Dissociations between action and awareness in simple reaction time and in pointing tasks

by Axel Cleeremans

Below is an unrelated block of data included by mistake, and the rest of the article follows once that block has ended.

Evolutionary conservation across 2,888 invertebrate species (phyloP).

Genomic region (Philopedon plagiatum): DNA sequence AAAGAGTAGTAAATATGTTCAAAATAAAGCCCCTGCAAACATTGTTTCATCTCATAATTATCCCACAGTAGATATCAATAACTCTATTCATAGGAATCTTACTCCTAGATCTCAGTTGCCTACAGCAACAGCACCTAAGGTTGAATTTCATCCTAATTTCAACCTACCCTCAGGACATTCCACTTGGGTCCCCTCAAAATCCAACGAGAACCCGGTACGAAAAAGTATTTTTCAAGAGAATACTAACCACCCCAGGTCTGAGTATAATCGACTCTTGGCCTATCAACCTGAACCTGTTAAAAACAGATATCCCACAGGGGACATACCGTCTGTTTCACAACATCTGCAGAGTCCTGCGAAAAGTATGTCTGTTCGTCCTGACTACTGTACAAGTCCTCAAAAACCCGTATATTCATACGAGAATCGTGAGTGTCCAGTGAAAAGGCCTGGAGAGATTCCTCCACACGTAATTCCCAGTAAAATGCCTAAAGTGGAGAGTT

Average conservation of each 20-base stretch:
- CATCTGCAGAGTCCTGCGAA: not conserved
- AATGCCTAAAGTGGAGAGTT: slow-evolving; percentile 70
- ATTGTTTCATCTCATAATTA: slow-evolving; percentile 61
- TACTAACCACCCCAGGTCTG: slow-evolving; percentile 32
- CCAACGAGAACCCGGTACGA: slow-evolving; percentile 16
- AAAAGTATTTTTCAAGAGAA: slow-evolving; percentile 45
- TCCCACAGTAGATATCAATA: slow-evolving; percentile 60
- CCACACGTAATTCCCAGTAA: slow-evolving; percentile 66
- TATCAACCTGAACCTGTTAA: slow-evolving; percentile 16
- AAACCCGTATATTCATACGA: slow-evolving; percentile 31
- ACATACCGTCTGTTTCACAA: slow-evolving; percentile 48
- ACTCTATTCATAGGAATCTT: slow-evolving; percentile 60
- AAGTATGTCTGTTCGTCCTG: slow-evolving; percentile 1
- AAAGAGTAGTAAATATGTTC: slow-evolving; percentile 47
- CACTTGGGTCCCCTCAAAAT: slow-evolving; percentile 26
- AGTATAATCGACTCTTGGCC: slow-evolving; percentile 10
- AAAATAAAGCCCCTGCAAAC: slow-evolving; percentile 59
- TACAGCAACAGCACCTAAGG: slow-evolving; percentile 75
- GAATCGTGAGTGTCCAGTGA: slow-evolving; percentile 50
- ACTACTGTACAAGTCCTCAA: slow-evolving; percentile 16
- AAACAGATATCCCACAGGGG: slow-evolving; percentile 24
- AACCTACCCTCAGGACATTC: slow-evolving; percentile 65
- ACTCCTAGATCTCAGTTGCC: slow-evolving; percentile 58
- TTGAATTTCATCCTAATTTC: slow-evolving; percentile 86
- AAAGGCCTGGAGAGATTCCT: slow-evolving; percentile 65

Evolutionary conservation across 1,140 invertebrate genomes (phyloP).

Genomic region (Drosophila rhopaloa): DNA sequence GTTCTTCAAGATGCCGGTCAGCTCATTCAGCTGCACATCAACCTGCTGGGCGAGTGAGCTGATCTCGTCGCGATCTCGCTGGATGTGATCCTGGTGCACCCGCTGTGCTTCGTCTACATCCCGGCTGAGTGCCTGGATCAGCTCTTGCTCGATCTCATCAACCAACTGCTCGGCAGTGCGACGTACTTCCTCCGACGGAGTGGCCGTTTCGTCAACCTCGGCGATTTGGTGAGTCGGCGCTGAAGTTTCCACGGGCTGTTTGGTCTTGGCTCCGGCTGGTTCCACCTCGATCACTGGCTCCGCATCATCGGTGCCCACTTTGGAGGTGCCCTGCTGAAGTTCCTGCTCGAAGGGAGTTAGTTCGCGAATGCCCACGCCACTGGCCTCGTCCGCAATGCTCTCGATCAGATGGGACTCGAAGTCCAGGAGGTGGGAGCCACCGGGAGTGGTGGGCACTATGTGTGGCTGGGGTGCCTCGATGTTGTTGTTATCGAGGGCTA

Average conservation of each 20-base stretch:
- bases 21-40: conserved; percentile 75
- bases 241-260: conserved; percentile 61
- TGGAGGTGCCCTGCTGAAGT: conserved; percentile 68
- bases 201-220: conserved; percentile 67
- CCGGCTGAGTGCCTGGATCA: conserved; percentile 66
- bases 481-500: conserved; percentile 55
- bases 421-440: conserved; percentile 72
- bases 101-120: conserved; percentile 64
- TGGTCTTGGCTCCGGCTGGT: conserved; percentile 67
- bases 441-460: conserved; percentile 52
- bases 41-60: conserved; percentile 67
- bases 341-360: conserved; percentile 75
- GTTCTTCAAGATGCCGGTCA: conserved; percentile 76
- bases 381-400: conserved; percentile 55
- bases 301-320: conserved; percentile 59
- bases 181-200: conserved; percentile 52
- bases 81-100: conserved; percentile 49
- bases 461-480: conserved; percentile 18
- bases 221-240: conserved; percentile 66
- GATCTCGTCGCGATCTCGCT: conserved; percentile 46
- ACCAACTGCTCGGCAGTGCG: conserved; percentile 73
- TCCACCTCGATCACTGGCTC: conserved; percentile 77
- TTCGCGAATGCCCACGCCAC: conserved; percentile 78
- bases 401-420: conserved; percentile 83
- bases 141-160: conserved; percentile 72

We typically act congruently with our expectancy of what will happen next. Indeed, this link between action and expectancy constitutes a litmus test for agency, for it would seem irrational to do otherwise (i.e., act against our expectancies). However, there are conditions in which the two can dissociate. Here, we focus on two such paradigms: A simple reaction time task, and a pointing task. The simple reaction time task is inspired from conditioning paradigms. On each trial, a tone occurs and people are to press as fast as possible on a single key in response to the appearance of a white square on the screen (the imperative stimulus). Tones are only followed by the imperative stimulus in 50% of the cases. Shortly before the onset of the tone, people are also required to indicate whether the white square will appear. We observed a complete dissociation between reaction times to the white square and expectancy in this paradigm, suggesting that reaction time responses are not dependent on conscious expectancy. To explore awareness of action, we subsequently adapted this paradigm to a pointing task. People reached for a target, which unpredictably jumped to the side on 50% of the trials. On each trial, participants (1) expressed their expectancy of a target jump, (2) pointed at the target, adjusting their movement towards the shift if required and (3) reproduced the movement they had just made (as a measure of their motor awareness). We analysed the spatial disparity between the initial and the reproduced movements on those trials with a target shift. Negative values (undershoots), suggest │motor pessimism▓ in which motor awareness only reflects a sluggish, reconstructed awareness of the actual movement, while positive values (overshoots) suggest │motor optimism▓ in that the reproduced movement is influenced more by participants╣ prior intention to point to the shifted target than by their actual movement. Using these measures, we found that expectancy strongly influenced the experience of action. Further, the occurrence of delays between the three components of each trial (expectancy, action, reproduction) had no effect on visuomotor adjustment but strongly influenced action awareness: Delays boosted undershoots, suggesting increased reliance on a time-limited memory for action. Experience of action is thus strongly influenced by prior thoughts and expectations, but only over a short time period. Thus, awareness of action is a dynamic and relatively flexible mixture of what we intend to do and of what our motor system actually does.

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